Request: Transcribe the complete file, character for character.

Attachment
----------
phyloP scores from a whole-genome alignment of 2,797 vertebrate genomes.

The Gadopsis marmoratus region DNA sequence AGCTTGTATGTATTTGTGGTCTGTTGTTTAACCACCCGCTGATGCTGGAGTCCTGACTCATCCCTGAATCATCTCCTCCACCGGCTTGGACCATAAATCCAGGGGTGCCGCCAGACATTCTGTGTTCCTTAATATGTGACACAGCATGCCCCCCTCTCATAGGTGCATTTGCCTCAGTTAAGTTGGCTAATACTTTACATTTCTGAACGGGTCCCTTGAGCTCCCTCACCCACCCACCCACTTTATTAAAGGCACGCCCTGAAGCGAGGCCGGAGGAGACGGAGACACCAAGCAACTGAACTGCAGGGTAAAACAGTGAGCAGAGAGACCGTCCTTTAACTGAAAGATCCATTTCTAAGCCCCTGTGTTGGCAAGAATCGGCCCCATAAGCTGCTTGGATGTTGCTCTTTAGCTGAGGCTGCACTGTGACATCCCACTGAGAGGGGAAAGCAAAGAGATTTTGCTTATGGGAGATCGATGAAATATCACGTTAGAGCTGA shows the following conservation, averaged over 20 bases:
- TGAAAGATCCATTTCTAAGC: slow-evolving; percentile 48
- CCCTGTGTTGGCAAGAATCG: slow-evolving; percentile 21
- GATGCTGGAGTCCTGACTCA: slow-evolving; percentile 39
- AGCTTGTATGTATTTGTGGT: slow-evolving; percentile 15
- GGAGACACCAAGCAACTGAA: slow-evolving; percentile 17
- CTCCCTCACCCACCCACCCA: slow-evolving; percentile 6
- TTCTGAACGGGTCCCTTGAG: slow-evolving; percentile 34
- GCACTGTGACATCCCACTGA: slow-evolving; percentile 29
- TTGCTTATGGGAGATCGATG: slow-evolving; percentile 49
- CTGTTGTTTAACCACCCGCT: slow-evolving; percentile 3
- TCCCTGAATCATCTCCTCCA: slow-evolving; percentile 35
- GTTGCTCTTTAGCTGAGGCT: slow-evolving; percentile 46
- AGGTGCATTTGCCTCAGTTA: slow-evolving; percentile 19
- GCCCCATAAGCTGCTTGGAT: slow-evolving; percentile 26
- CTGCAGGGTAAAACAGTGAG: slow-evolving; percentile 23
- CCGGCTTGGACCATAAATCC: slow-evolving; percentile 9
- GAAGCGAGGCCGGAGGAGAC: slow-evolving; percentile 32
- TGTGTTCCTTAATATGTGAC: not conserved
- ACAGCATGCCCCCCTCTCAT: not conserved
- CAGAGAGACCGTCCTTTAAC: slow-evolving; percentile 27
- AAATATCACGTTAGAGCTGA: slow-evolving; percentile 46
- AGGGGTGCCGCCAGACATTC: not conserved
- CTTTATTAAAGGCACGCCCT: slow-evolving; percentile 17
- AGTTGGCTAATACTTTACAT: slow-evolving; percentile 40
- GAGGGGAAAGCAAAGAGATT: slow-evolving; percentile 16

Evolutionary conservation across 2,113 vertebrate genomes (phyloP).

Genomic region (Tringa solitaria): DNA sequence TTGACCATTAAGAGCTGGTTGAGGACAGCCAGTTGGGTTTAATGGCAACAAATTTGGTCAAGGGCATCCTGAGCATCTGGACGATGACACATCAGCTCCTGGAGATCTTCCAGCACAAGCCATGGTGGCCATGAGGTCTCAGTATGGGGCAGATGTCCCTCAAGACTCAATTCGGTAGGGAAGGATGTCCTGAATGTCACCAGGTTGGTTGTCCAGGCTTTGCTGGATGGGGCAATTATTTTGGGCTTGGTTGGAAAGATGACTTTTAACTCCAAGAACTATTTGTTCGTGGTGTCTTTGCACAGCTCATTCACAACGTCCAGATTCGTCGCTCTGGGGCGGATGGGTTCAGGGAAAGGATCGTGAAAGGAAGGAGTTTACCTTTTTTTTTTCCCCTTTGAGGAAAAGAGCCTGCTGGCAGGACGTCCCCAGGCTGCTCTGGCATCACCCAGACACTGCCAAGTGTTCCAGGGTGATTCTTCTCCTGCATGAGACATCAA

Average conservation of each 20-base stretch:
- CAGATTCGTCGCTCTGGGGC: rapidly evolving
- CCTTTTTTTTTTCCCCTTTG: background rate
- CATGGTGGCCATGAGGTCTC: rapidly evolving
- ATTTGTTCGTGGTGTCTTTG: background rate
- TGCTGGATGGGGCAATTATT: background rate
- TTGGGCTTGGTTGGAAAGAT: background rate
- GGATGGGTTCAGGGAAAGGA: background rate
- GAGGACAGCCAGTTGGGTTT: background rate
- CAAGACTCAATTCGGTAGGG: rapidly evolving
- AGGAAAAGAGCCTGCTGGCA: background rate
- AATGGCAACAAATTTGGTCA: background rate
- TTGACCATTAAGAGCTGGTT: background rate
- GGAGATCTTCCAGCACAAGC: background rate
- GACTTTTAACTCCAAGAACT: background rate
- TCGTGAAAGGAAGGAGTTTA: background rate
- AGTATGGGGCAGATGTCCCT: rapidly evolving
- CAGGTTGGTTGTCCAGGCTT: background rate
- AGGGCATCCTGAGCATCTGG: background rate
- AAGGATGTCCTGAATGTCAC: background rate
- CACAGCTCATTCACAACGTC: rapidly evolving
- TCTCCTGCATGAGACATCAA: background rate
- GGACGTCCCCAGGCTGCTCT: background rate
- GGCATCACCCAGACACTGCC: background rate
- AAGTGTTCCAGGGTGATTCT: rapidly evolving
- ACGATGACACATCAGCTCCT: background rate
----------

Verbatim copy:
phyloP scores from a whole-genome alignment of 2,797 vertebrate genomes.

The Gadopsis marmoratus region DNA sequence AGCTTGTATGTATTTGTGGTCTGTTGTTTAACCACCCGCTGATGCTGGAGTCCTGACTCATCCCTGAATCATCTCCTCCACCGGCTTGGACCATAAATCCAGGGGTGCCGCCAGACATTCTGTGTTCCTTAATATGTGACACAGCATGCCCCCCTCTCATAGGTGCATTTGCCTCAGTTAAGTTGGCTAATACTTTACATTTCTGAACGGGTCCCTTGAGCTCCCTCACCCACCCACCCACTTTATTAAAGGCACGCCCTGAAGCGAGGCCGGAGGAGACGGAGACACCAAGCAACTGAACTGCAGGGTAAAACAGTGAGCAGAGAGACCGTCCTTTAACTGAAAGATCCATTTCTAAGCCCCTGTGTTGGCAAGAATCGGCCCCATAAGCTGCTTGGATGTTGCTCTTTAGCTGAGGCTGCACTGTGACATCCCACTGAGAGGGGAAAGCAAAGAGATTTTGCTTATGGGAGATCGATGAAATATCACGTTAGAGCTGA shows the following conservation, averaged over 20 bases:
- TGAAAGATCCATTTCTAAGC: slow-evolving; percentile 48
- CCCTGTGTTGGCAAGAATCG: slow-evolving; percentile 21
- GATGCTGGAGTCCTGACTCA: slow-evolving; percentile 39
- AGCTTGTATGTATTTGTGGT: slow-evolving; percentile 15
- GGAGACACCAAGCAACTGAA: slow-evolving; percentile 17
- CTCCCTCACCCACCCACCCA: slow-evolving; percentile 6
- TTCTGAACGGGTCCCTTGAG: slow-evolving; percentile 34
- GCACTGTGACATCCCACTGA: slow-evolving; percentile 29
- TTGCTTATGGGAGATCGATG: slow-evolving; percentile 49
- CTGTTGTTTAACCACCCGCT: slow-evolving; percentile 3
- TCCCTGAATCATCTCCTCCA: slow-evolving; percentile 35
- GTTGCTCTTTAGCTGAGGCT: slow-evolving; percentile 46
- AGGTGCATTTGCCTCAGTTA: slow-evolving; percentile 19
- GCCCCATAAGCTGCTTGGAT: slow-evolving; percentile 26
- CTGCAGGGTAAAACAGTGAG: slow-evolving; percentile 23
- CCGGCTTGGACCATAAATCC: slow-evolving; percentile 9
- GAAGCGAGGCCGGAGGAGAC: slow-evolving; percentile 32
- TGTGTTCCTTAATATGTGAC: not conserved
- ACAGCATGCCCCCCTCTCAT: not conserved
- CAGAGAGACCGTCCTTTAAC: slow-evolving; percentile 27
- AAATATCACGTTAGAGCTGA: slow-evolving; percentile 46
- AGGGGTGCCGCCAGACATTC: not conserved
- CTTTATTAAAGGCACGCCCT: slow-evolving; percentile 17
- AGTTGGCTAATACTTTACAT: slow-evolving; percentile 40
- GAGGGGAAAGCAAAGAGATT: slow-evolving; percentile 16

Evolutionary conservation across 2,113 vertebrate genomes (phyloP).

Genomic region (Tringa solitaria): DNA sequence TTGACCATTAAGAGCTGGTTGAGGACAGCCAGTTGGGTTTAATGGCAACAAATTTGGTCAAGGGCATCCTGAGCATCTGGACGATGACACATCAGCTCCTGGAGATCTTCCAGCACAAGCCATGGTGGCCATGAGGTCTCAGTATGGGGCAGATGTCCCTCAAGACTCAATTCGGTAGGGAAGGATGTCCTGAATGTCACCAGGTTGGTTGTCCAGGCTTTGCTGGATGGGGCAATTATTTTGGGCTTGGTTGGAAAGATGACTTTTAACTCCAAGAACTATTTGTTCGTGGTGTCTTTGCACAGCTCATTCACAACGTCCAGATTCGTCGCTCTGGGGCGGATGGGTTCAGGGAAAGGATCGTGAAAGGAAGGAGTTTACCTTTTTTTTTTCCCCTTTGAGGAAAAGAGCCTGCTGGCAGGACGTCCCCAGGCTGCTCTGGCATCACCCAGACACTGCCAAGTGTTCCAGGGTGATTCTTCTCCTGCATGAGACATCAA

Average conservation of each 20-base stretch:
- CAGATTCGTCGCTCTGGGGC: rapidly evolving
- CCTTTTTTTTTTCCCCTTTG: background rate
- CATGGTGGCCATGAGGTCTC: rapidly evolving
- ATTTGTTCGTGGTGTCTTTG: background rate
- TGCTGGATGGGGCAATTATT: background rate
- TTGGGCTTGGTTGGAAAGAT: background rate
- GGATGGGTTCAGGGAAAGGA: background rate
- GAGGACAGCCAGTTGGGTTT: background rate
- CAAGACTCAATTCGGTAGGG: rapidly evolving
- AGGAAAAGAGCCTGCTGGCA: background rate
- AATGGCAACAAATTTGGTCA: background rate
- TTGACCATTAAGAGCTGGTT: background rate
- GGAGATCTTCCAGCACAAGC: background rate
- GACTTTTAACTCCAAGAACT: background rate
- TCGTGAAAGGAAGGAGTTTA: background rate
- AGTATGGGGCAGATGTCCCT: rapidly evolving
- CAGGTTGGTTGTCCAGGCTT: background rate
- AGGGCATCCTGAGCATCTGG: background rate
- AAGGATGTCCTGAATGTCAC: background rate
- CACAGCTCATTCACAACGTC: rapidly evolving
- TCTCCTGCATGAGACATCAA: background rate
- GGACGTCCCCAGGCTGCTCT: background rate
- GGCATCACCCAGACACTGCC: background rate
- AAGTGTTCCAGGGTGATTCT: rapidly evolving
- ACGATGACACATCAGCTCCT: background rate